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The survival of Hummingbirds in cities is intended to be protected by the actions of a project of the National Autonomous University of Mexico. The idea is to create gardens in different spaces.
Objective, recover the hummingbird and its pollination
A small garden emerges in the middle of a concrete jungle in Iztapalapa, south of Mexico City. Between roads and asphalt, a lonely tree welcomes the Institute of Higher Secondary Education of the National Autonomous University of Mexico (UNAM). There, the smallest bird on the planet appears, flapping its wings 200 times per second. It hovers in the air, flies backwards like no other and plunges its long beak into a red myrtle [a berry bush] to extract the nectar that is becoming increasingly difficult for it in the city every day.
Blanca Prado is a professor of Biology at that center. As the task of sensitizing students to environmental issues in one of the most wildly urbanized areas of the city was difficult for him, he decided to create a garden with flowers to attract hummingbirds. A small space with a drinking fountain and a few planters in which myrtles, lavenders and earrings grow.
“Talking about the problems of a species does not make students aware of them. But when they are close to the hummingbird and it shines with all its colors, it catches them and there is no other: they take care of them, ”says Prado from his particular oasis. Since it started in 2016, other teachers have been encouraged to take their classes out of the classroom and now drawing and “hummingbird-therapy” are also taught there, an initiative aimed at students with depression.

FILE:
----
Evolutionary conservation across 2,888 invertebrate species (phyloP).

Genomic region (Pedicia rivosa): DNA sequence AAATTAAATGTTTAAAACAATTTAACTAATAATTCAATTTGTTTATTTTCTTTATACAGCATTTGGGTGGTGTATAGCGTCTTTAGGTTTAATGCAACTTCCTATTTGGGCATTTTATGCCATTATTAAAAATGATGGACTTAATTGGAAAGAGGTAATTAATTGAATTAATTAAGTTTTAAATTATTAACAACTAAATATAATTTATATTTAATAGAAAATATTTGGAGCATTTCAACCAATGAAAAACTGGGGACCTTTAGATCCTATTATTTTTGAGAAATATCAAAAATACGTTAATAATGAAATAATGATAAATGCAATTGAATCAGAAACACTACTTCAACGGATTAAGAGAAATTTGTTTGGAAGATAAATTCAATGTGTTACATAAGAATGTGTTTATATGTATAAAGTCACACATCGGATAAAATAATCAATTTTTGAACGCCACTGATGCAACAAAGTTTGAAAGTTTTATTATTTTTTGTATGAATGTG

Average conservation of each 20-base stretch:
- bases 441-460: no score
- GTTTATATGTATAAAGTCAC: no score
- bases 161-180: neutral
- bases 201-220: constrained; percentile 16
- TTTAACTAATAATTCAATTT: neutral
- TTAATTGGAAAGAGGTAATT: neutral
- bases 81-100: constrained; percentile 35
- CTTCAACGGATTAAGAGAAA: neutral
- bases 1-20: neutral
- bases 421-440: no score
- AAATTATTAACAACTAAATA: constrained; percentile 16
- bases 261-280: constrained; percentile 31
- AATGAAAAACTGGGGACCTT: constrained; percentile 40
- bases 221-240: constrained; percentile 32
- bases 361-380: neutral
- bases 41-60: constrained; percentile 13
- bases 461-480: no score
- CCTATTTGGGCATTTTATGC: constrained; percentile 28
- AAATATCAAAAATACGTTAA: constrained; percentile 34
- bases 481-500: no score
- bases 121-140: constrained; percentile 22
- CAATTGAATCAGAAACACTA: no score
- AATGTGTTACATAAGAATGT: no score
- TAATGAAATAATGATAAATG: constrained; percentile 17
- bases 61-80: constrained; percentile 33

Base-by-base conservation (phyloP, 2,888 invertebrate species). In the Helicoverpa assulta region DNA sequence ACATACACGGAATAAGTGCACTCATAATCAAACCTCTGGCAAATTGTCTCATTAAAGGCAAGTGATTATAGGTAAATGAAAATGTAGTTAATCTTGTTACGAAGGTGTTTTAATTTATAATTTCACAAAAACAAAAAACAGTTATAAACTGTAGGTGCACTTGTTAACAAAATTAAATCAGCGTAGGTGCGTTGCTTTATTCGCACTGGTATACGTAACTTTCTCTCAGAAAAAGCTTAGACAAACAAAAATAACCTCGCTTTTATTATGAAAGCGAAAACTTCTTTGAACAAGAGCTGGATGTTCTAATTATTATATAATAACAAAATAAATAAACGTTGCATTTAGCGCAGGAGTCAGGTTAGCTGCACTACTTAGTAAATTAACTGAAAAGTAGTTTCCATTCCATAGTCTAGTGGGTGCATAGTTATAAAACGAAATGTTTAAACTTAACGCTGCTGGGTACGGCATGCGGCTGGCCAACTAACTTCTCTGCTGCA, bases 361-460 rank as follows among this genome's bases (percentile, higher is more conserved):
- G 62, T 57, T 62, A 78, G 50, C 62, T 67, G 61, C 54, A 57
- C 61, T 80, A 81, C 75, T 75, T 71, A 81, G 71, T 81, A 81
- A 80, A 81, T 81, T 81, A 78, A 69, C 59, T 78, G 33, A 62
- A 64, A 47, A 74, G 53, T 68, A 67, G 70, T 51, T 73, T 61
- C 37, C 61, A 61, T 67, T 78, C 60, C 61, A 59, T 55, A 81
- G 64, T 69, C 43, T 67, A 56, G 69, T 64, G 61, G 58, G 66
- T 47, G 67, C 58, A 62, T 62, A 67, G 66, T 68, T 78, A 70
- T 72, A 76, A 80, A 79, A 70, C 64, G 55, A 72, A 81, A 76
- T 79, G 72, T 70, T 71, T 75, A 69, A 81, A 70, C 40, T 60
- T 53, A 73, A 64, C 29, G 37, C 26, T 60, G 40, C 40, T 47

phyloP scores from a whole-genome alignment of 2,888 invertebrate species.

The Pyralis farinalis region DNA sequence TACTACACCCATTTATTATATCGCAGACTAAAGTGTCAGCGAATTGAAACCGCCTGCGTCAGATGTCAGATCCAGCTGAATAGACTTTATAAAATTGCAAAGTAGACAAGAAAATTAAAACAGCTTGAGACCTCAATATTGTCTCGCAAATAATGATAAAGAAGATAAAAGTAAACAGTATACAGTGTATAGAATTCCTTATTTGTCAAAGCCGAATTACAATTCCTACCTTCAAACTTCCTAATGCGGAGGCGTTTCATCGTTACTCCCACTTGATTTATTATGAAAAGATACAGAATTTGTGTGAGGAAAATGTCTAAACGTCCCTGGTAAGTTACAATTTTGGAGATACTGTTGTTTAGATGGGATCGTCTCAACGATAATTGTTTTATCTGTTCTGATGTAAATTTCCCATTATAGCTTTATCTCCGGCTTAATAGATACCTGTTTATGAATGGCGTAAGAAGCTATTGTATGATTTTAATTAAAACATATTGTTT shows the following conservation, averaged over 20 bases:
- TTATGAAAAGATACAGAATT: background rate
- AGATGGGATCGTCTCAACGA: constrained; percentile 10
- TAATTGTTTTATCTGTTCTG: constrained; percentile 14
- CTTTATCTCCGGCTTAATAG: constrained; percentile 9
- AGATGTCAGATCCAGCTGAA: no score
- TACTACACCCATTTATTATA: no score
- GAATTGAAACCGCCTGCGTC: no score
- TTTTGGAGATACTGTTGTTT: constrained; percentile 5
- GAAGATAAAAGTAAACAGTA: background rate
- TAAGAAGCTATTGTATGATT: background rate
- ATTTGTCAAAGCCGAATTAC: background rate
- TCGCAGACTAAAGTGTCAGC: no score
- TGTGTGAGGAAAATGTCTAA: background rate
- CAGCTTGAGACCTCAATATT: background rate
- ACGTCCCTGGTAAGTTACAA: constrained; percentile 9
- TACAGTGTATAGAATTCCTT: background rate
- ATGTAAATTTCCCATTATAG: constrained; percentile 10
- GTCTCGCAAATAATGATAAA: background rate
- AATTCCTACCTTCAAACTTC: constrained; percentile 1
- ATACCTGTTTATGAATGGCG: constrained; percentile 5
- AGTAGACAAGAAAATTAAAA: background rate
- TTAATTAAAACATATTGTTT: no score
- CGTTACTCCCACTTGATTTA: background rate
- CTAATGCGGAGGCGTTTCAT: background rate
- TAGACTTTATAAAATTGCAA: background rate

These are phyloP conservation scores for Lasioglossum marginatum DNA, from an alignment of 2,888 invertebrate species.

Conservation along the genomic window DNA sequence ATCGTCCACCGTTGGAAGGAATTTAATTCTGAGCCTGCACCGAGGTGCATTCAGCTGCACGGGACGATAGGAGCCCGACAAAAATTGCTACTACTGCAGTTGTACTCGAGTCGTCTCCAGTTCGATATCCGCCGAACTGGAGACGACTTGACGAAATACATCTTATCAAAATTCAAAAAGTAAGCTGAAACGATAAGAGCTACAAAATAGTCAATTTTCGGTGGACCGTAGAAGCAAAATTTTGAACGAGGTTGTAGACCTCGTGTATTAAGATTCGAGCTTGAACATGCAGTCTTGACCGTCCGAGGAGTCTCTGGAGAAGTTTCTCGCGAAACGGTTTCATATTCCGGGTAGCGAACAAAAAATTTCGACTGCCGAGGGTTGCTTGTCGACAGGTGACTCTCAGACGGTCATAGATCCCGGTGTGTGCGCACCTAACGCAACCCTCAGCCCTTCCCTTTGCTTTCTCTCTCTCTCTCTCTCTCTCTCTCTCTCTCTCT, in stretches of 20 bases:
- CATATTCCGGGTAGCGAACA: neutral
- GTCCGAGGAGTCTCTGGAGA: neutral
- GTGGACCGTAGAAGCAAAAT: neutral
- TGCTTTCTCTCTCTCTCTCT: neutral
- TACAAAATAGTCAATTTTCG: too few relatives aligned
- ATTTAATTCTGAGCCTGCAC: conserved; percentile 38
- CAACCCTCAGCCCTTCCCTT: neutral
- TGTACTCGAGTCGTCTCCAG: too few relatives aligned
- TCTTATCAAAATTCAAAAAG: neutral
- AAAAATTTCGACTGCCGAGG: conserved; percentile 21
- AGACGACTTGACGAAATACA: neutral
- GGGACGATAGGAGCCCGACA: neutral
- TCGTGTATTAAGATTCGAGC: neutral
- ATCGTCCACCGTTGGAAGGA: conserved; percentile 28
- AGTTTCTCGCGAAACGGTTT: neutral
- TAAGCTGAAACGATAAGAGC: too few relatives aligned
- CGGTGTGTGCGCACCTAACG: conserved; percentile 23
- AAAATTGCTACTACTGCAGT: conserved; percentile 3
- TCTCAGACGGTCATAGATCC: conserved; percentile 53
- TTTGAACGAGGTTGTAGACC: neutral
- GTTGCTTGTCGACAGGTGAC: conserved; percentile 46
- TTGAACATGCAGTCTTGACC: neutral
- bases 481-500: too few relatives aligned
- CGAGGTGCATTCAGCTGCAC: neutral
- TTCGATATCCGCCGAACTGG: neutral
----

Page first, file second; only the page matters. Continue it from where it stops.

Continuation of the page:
The garden is part of a project of the doctor in Ecology María del Coro Arizmendi to allow the survival of these birds in the Mexican capital. "In Mexico City we already take all the resource from pollinators, but if we manage to have a little resource, they will stay," says Arizmendi. So far he has already created a dozen gardens and has managed to get more than a hundred people to make their own shelters through a website where he explains which flowers they prefer and how to make nectar for the drinking troughs.
The idea came about five years ago in Washington, when he was at a meeting of the North American Initiative to Protect Pollinators (NAPPC). A colleague told him about the garden that then-US First Lady Michelle Obama had created in the White House to conserve bees, hummingbirds and other pollinators.
“They told me: 'Why don't you promote the same thing in Mexico? You have Los Pinos [former presidential house] ’. I laughed and told them that they were going to call me crazy, but I decided to start by proposing it at UNAM ”. He planted about 25 bushes in one corner of the University and it was a success. "The hummingbirds began to arrive, other faculties were interested and the idea began to grow." His goal now is to create a garden corridor that also provides food for migratory species that cross Mexico City on their way south.
The hummingbird lives exclusively on the American continent. Only in Mexico can be found 58 species that help pollinate more than 1,300 wild species, such as pineapple, beans or different varieties of banana. "Killing pollinators is going to kill us," he says. And, to avoid this, Arizmendi has a simple solution: plant flowers.